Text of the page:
Portland teens create vegetarian cookbook, 'Saving Pan,' to help raise money to rescue orphaned chimpanzees

COURTESY: WENDI NORDECK - A new cookbook by former Beverly Cleary School students spotlights the plight of Jane Goodall's mission. Now high school freshmen, the students are:
Top row (left to right:) Charlotte Stoeger, Talia Baskin, Willa Gagnon, Maya Rashid
Second Row (L-R): Ruby Cooper-Karl, Emma Francioch, McKenzie Tell
Third Row (L-R): McKenzie Caldicott, Matisse Nash, Martha Bulkeley
Bottom Row (L-R): Maeve Larco, Brooke Abbruzzese, Lily Buckenmeyer, Hanna StokesThere's no shortage of inspiration-filled cookbooks from Portland chefs, foodies and authors, but "Saving Pan" is one in its very own category.

This 97-page, full-color, soft-cover cookbook of vegetarian recipes is written by 14 teenage authors, who spent nearly every Friday night for the past three years collaborating on the project — while they were in middle school.

The girls, who met as friends at Beverly Cleary School in Northeast Portland, wrote to noted chefs and activists around the world, soliciting their favorite vegetarian recipes.

They curated them personally, adding their own family favorites as well, through an extensive process of cooking and taste testing.

The final product includes recipes from an impressive list of local and global celebrities, including first lady Michelle Obama, Michael Pollan, Thomas Keller, Alain Passard, Mark Bittman, Aviary chef/owner Sarah Pliner and more.

The recipes range from simple to elaborate: pancakes and frittatas, monkey bread and smoothies, soups, pastas, ratatouille and the quinoa chickpea burger from Jaco Smith, executive chef at Lechon in Portland.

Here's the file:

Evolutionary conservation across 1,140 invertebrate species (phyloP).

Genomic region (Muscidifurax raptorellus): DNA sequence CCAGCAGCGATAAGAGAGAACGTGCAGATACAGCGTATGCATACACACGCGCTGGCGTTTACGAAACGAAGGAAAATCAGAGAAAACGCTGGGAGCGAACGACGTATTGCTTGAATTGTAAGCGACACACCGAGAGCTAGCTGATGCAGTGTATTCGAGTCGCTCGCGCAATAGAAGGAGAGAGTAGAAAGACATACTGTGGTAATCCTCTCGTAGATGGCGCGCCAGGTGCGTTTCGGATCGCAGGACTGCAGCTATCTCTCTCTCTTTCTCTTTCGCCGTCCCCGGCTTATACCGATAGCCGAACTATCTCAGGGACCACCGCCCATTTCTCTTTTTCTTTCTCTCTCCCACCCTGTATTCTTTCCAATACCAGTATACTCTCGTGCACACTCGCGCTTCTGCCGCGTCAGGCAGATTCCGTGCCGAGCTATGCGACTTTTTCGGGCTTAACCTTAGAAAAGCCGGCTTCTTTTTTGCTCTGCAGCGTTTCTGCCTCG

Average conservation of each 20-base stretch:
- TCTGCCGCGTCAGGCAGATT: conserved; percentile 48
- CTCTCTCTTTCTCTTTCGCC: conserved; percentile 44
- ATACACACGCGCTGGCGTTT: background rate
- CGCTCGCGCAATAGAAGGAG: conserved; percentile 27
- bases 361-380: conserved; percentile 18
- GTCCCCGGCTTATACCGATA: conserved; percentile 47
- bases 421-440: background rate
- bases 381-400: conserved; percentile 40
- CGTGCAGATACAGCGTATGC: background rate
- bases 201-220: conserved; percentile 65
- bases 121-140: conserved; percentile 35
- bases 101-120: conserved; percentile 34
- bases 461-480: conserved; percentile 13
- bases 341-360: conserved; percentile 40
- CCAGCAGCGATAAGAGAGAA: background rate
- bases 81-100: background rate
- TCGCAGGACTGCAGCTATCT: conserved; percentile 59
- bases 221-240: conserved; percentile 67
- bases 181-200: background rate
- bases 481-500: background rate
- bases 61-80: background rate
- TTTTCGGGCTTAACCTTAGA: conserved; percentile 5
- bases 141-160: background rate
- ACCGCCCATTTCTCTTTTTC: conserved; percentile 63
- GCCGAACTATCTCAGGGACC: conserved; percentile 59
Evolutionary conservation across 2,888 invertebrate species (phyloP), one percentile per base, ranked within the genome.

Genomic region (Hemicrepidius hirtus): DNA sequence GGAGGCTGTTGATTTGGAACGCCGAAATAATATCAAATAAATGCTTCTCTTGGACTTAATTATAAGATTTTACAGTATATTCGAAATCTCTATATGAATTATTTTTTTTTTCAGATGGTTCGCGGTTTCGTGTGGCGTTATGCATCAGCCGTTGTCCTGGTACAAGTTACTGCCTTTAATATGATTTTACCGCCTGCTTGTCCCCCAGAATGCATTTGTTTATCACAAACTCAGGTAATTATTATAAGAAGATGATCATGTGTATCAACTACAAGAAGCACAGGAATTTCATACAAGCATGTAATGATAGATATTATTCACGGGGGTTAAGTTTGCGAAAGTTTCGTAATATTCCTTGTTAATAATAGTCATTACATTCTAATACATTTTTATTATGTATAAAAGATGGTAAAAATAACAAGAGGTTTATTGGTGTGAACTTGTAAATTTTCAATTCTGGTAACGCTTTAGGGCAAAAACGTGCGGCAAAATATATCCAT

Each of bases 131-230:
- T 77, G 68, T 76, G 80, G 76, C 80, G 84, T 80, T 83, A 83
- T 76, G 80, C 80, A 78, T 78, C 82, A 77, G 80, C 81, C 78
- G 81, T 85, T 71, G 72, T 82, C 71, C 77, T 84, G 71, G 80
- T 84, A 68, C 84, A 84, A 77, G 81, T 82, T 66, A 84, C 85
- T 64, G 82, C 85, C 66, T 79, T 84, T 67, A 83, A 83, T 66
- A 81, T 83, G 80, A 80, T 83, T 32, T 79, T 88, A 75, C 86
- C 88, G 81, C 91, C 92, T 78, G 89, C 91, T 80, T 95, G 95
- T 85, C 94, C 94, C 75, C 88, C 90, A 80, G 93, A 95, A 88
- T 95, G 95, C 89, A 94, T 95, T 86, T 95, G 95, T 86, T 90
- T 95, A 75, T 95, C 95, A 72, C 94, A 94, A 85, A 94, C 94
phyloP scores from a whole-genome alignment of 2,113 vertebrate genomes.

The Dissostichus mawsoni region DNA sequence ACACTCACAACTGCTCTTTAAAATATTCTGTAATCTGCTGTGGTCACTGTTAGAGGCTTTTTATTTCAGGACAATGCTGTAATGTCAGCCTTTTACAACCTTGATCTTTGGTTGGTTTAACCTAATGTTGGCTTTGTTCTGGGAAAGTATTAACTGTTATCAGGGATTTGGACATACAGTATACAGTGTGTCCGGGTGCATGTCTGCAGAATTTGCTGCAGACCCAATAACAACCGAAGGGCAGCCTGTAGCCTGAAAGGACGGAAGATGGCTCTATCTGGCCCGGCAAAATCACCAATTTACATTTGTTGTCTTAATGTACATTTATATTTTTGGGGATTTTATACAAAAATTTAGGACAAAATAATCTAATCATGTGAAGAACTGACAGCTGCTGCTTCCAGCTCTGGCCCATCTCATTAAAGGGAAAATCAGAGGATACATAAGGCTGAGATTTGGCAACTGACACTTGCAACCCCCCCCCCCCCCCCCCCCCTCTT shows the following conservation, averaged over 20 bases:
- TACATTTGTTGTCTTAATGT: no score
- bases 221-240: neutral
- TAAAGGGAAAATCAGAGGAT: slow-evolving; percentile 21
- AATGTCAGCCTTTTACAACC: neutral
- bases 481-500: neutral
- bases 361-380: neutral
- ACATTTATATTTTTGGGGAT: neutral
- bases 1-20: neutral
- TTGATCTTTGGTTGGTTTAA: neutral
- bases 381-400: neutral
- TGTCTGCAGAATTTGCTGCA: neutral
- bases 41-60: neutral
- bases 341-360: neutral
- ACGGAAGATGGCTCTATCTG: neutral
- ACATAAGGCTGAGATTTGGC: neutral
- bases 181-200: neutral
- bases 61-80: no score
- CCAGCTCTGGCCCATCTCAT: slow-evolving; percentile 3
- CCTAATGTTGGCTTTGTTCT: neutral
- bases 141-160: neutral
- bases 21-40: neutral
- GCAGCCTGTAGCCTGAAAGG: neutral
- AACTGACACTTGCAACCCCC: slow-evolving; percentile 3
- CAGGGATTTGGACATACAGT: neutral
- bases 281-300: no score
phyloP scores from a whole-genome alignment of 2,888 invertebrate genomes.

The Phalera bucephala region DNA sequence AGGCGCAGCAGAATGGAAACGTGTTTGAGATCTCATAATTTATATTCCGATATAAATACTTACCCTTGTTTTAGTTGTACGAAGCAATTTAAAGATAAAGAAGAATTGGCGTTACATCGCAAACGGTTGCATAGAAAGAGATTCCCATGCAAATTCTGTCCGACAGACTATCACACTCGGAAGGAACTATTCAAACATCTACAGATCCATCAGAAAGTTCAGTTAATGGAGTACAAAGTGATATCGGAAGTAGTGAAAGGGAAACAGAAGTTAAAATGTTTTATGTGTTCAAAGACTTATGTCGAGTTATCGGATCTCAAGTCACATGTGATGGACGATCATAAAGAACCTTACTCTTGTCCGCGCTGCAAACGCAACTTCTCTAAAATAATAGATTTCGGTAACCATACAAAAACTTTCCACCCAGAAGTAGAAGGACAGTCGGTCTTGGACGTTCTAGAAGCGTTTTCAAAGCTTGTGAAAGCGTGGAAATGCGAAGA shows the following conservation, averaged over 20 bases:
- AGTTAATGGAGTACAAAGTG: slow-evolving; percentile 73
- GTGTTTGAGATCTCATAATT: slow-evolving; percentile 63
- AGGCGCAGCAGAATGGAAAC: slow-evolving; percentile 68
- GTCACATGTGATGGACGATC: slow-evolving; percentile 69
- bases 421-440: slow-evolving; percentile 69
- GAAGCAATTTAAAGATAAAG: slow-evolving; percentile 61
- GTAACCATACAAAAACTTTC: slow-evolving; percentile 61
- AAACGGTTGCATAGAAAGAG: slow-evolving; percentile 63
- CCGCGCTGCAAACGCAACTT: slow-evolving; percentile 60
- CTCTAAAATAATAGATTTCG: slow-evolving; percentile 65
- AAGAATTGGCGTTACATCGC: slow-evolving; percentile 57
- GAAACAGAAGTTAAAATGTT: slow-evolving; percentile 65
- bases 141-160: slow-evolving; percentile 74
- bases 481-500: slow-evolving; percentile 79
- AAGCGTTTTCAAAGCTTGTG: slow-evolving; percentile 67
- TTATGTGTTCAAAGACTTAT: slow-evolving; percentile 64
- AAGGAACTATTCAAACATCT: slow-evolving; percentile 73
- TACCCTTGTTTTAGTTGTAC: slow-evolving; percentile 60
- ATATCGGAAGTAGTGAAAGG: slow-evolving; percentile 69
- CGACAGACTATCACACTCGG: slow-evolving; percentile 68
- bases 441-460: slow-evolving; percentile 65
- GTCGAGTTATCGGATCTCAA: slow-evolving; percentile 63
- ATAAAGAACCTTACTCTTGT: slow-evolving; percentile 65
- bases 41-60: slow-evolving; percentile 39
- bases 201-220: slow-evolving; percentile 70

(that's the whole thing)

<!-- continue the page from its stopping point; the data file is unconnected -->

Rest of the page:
There's also dessert: macarons, cobblers, carrot cake, snickerdoodles and Papa Haydn's coveted French Apple Cake.

The girls' mission: To donate 100 percent of the proceeds from the book to help the plight of orphaned chimpanzees in the Republic of Congo, through the Jane Goodall Institute's Tchimpounga Chimpanzee Rehabilitation Center — a sanctuary that takes in chimps whose parents were illegally hunted and sold on the black market for "bushmeat."

"In sixth grade I was absolutely obsessed with primates and the environment and stuff, and wanted to get involved in some way," says Brooke Abbruzzesse, the ringleader of the 14 authors, now a high school freshmen.

"We can't directly educate the people who are involved in the bushmeat trade, or supply the country with a more sustainable protein choice," says Emma Francioch, one of the co-authors. "But we can help in other ways, and that's where this cookbook comes in."

COURTESY: WENDI NORDECK - The two-year process of producing 'Saving Pan' is paying off: Already, book sales have raised more than $4,000 to help Goodall's chimpanzee santuary. By highlighting the issues related to the bushmeat crisis, they hope to create a ripple effect of change.

The girls led every part of the book production, including writing biographies for each contributing chef, writing the chapter introductions, designing paper-collage portraits of the chefs as illustrations and participating in the photo shoot with a local professional photographer.

They formed a local chapter of Roots & Shoots, Goodall's nonprofit youth service program — formed in 1991 to encourage young people to take action and help make the world a better place for people, animals and the environment.

The team shared duties via Google docs, and discussed what they liked and didn't like after preparing and tasting each recipe.

They blogged about the experience, noting that even the pickiest eaters enjoyed the kale salad by Portland Chef Jenn Louis, and that some recipes had to be adapted for do-ability. Famed French chef Alain Passard's hot-cold eggs with maple syrup, for instance, instructed them to slice the tops off the eggs with a razor blade; they found it easier to crack it instead.

The girls also presented their project to Goodall herself when she came to Portland in 2016.

The first print run of "Saving Pan" (a reference to cooking as well as the genus name of chimps) sold in less than a week, raising $4,000 so far for the sanctuary.

Abbruzzesse and her team hope to inspire other kids to pursue their dreams as well. "If a kid has an idea," she says, "and they get together a group of friends they know they can work with, and really persevere, and have the help of adults, they can create something that's really amazing."

For more info, and to buy the book:


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